I have a scheduled Holy Hour on Tuesday evenings at my parish’s Perpetual Adoration chapel. It’s a wonderful respite from the chaos and clutter from the every day – a sacred time, in the most dangerous Safe Space ever conceived. Face to face with the Savior, the King of the Universe – nothing hidden, nothing unknown. Yet simultaneously utterly peace-filled. I enter, burdened by sins and woes the world, the flesh, and the Devil would convince me as unforgivable and insurmountable. Some burdens are incinerated by the Light of mercy, while others are offered as paltry penances in acts of reparation. And Christ, in his inestimable wisdom, permits some to remain upon my shoulder for a little while longer, offering His grace so I might bear manfully those crosses deemed necessary for my salvation. I depart, not a new man, but a man renewed.
It lasts for a few moments. That’s how weak I am.
I bring with me one of my favorite spiritual books – it’s an old one, originally written in the 16th century. It’s called The Sinner’s Guide, by Venerable Louis of Granada. He was, according to the book, the favorite spiritual writer of St Teresa of Avila, St John of the Cross, St Francis de Sales, St Charles Borromeo, St Vincent de Paul, and St Rose of Lima. My copy is dog-eared and tattered, passages underlined and bracketed, a few of the pages separated from the spline – a year from now, a rubberband will keep pages from scattering.
I find myself repeatedly reading Chapter 27: Of Those Who Allege That The Path Of Virtue Is Too Difficult. Practicing and perfecting the virtues – the theological virtues being faith, hope, and love; the four cardinal virtues being prudence, temperance, fortitude, and justice – is a life-long pursuit. I certainly don’t allege that the path is too difficult; however, based on personal experience, I contend it is far too easy to stray from said path. Here are the opening paragraphs:
“As virtue is entirely conformable to reason, there is nothing in its own virtue which renders it burdensome. The difficulty, therefore, which is here objected arises not from virtue, but from the evil inclinations and appetites implanted in us by sin. The the Apostle tells us, ‘The flesh opposes the spirit, and the spirit opposes the flesh; for these are contrary to one another. For I am delighted with the law of God, according to the inward man; but I see another law in my members, fighting against the law of my mind, and captivating me in the law of sin, that is in my members.’ (Gal 5:17 & Rom 7:22-23). By these words we are taught that the law of God is acceptable to the superior part of the soul, the seat of the will and understanding, but that we are opposed, in obeying it, by the corruption of our appetites and passions, which reside in the inferior part of the soul.
“When man rebelled against God, the passions rebelled against reason – and from this arose all the difficulties which we encounter in the practice of virtue. Thus we see that many who appreciate virtue refuse to practice it, just as sick men earnestly desire health, but refuse the unpalatable remedies which alone would restore it. As this repugnance is the principal barrier to virtue, which, when known, is always valued and loved, if we succeed in proving that there is little foundation for such repugnance we shall have accomplished a good work.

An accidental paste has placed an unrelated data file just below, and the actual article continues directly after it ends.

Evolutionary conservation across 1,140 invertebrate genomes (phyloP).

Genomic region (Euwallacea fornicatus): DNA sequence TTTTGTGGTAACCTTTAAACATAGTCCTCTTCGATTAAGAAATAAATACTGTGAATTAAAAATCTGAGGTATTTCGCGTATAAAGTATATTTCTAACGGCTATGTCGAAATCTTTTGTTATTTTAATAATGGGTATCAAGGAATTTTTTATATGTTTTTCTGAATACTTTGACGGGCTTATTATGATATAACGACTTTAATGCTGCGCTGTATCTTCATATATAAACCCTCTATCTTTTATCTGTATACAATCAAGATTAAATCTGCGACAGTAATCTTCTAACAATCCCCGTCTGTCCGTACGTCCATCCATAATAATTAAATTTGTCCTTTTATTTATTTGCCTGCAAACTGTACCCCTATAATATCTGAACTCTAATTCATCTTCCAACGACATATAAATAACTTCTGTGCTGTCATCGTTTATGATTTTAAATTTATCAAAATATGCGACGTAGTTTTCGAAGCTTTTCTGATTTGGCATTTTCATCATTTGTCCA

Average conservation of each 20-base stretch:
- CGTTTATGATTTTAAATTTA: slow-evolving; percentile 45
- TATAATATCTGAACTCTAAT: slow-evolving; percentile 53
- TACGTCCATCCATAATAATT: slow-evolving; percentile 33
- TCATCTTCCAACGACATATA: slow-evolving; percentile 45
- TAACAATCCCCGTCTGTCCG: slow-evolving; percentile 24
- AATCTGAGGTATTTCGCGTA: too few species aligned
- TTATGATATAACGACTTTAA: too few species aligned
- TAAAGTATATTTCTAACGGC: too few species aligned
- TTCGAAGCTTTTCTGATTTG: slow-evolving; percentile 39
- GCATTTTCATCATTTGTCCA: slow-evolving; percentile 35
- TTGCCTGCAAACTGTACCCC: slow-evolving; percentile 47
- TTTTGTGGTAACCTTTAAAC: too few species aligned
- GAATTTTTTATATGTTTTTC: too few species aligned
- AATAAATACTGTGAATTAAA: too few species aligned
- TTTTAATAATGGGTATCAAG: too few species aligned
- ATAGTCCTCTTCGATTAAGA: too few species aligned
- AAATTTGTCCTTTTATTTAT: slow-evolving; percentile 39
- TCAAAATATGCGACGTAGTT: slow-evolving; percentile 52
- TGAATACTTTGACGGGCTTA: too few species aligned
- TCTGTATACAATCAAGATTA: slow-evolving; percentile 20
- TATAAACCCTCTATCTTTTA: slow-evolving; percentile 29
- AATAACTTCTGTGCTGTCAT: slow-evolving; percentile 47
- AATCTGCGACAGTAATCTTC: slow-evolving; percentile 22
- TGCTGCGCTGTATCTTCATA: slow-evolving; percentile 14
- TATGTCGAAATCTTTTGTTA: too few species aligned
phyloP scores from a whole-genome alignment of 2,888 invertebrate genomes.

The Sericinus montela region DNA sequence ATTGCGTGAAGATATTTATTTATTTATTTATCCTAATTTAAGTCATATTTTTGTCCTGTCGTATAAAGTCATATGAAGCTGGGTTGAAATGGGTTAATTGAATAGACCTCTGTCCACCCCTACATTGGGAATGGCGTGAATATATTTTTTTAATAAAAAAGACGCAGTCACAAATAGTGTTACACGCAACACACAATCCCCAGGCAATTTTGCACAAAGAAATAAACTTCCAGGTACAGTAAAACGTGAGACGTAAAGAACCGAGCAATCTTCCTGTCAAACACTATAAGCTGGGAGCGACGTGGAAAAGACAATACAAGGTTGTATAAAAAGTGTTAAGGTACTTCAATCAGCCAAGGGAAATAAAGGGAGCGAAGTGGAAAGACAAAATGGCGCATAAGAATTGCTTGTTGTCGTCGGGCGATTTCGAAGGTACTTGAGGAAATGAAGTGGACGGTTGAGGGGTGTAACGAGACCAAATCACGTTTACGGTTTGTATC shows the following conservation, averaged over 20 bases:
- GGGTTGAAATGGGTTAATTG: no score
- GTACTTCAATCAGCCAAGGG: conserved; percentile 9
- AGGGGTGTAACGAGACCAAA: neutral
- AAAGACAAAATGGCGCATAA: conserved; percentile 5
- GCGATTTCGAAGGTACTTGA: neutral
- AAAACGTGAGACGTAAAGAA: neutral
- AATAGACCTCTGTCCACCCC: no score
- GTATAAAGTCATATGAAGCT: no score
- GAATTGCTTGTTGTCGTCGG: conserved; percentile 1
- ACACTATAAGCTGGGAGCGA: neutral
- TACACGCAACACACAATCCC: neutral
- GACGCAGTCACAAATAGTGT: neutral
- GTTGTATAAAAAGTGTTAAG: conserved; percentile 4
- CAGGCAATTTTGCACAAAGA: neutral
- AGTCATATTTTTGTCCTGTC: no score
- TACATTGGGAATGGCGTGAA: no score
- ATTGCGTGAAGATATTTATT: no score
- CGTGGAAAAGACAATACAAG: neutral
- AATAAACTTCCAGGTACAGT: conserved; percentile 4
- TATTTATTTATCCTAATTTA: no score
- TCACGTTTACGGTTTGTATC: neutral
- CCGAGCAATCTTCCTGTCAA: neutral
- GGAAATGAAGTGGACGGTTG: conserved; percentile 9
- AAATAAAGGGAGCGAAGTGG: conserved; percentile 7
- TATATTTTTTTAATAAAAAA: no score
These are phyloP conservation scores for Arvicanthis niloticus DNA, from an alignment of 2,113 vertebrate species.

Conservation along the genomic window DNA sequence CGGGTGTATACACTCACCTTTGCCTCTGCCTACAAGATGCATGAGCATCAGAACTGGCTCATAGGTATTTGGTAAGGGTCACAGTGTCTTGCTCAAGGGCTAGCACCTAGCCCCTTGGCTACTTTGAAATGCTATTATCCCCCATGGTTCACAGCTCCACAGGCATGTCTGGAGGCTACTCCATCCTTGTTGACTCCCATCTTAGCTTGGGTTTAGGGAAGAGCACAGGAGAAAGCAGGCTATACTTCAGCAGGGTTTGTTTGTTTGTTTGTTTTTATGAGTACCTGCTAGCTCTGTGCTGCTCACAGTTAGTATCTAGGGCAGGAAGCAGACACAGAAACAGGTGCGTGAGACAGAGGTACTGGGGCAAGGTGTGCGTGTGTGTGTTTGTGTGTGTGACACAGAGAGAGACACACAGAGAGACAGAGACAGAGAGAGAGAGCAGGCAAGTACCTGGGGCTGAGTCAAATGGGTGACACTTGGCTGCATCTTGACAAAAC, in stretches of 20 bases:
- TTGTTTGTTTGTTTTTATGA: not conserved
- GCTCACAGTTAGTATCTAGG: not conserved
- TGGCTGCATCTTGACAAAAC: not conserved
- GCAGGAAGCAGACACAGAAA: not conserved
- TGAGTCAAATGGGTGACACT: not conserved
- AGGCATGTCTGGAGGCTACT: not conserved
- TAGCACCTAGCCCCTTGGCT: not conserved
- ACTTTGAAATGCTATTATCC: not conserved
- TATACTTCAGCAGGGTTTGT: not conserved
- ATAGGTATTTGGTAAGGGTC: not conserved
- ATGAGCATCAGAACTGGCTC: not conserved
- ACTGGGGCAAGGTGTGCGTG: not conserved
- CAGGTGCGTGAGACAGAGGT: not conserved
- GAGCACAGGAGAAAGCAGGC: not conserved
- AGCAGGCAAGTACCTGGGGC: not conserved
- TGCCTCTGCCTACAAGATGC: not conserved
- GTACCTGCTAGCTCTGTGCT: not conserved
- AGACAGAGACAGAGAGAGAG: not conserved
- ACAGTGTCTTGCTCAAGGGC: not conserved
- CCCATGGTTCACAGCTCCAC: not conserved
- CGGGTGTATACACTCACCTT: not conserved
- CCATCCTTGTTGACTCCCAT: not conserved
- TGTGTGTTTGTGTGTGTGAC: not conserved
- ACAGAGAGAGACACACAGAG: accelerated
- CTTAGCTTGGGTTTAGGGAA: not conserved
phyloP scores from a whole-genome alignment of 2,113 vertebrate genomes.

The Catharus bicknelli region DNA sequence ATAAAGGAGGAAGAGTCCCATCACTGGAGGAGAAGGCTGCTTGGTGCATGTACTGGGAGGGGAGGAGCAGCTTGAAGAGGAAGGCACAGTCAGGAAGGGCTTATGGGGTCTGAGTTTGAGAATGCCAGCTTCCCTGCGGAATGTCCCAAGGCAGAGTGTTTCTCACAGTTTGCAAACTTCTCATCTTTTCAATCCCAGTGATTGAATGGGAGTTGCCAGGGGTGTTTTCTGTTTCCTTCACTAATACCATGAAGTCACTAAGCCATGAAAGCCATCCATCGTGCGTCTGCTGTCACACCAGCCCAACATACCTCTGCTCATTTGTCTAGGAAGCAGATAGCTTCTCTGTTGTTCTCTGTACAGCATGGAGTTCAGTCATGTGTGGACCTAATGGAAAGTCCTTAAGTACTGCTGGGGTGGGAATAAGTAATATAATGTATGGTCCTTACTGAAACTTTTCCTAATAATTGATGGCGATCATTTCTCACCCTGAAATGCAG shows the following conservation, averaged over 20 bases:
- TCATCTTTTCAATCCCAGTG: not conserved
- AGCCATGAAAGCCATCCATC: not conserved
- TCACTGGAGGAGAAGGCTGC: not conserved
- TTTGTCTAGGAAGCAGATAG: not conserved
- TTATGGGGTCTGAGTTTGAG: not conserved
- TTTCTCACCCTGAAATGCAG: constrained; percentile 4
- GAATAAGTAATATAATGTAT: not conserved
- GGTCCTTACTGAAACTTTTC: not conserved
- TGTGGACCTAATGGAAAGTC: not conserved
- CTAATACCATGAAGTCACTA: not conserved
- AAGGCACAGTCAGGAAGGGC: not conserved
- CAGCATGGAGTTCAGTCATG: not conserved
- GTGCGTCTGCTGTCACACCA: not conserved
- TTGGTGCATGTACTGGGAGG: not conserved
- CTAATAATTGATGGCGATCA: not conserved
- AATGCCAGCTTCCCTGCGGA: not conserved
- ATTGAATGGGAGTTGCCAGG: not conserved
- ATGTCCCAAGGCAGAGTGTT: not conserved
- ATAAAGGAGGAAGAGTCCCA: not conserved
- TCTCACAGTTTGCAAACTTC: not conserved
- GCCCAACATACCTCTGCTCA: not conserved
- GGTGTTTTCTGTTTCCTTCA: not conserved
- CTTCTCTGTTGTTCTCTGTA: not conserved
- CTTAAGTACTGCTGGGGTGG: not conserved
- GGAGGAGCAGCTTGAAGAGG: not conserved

“The principal cause of this illusion is that we only regard the obstacles to virtue, and do not consider the grace which God gives us to overcome these obstacles.”
The virtues only seem impossible because we focus on the obstacles standing in our way. We look at the sins and tendencies and habits, and think they are too much to overcome, or the price too high to pay. We tend to rely on our perceived strength, which is nothing, instead of relying on God, who will assist our efforts.
It’d be so much easier if God would remove the temptations, the passions, the appetites. Sometimes, He does. Most times, God leaves them as the are. How many times have you prayed, for instance, for an increase in patience – and then comes opportunity after opportunity in which to practice it? Like always, right? Just as muscles get stronger when they’re exercised, so do virtues when they’re practiced. Venerable Granada worded it this way:
“If they (passions, appetites, etc) remain, it is only to exercise our virtue, not to overcome us; to stimulate us, not to master us; to serve as an occasion of merit, not of sin; for our triumph, not for our downfall; in a word, to try us, to humble us, to make us acknowledge our own weakness and render to God the glory and thanksgiving which are due Him. They are a source of real profit to us. For as wild animals, when domesticated, can be made most serviceable to man, so our passions, when moderated and controlled, aid us in the practice of virtue.”
That right there sums up why Adoration is important to me: render to God all glory and thanksgiving, and receive His strength to continue on. Lord knows I have plenty to work on – charity, prudence, etc, etc.
It’s my opinion that this book, and others written around the same time (such as The Spiritual Combat by Dom Scupoli and Kempis’ Imitation of Christ), contain all the practical wisdom and deeper human insight anyone could possibly need. Straightforward, simple to understand, incisive, detached – sometimes I get the sense that more modern spiritual works have more to say about the author than they do about the material. This book is solely concerned about saving souls. I’m sure Granada didn’t let its popularity go to his head – but if he was ever tempted, he knew where to go to overcome them.
ps – if you have any prayer requests or intentions you’d like me to present to Jesus, feel free to leave them in the combox. It’d be an honor to pray for and with you!
Image source: LarryD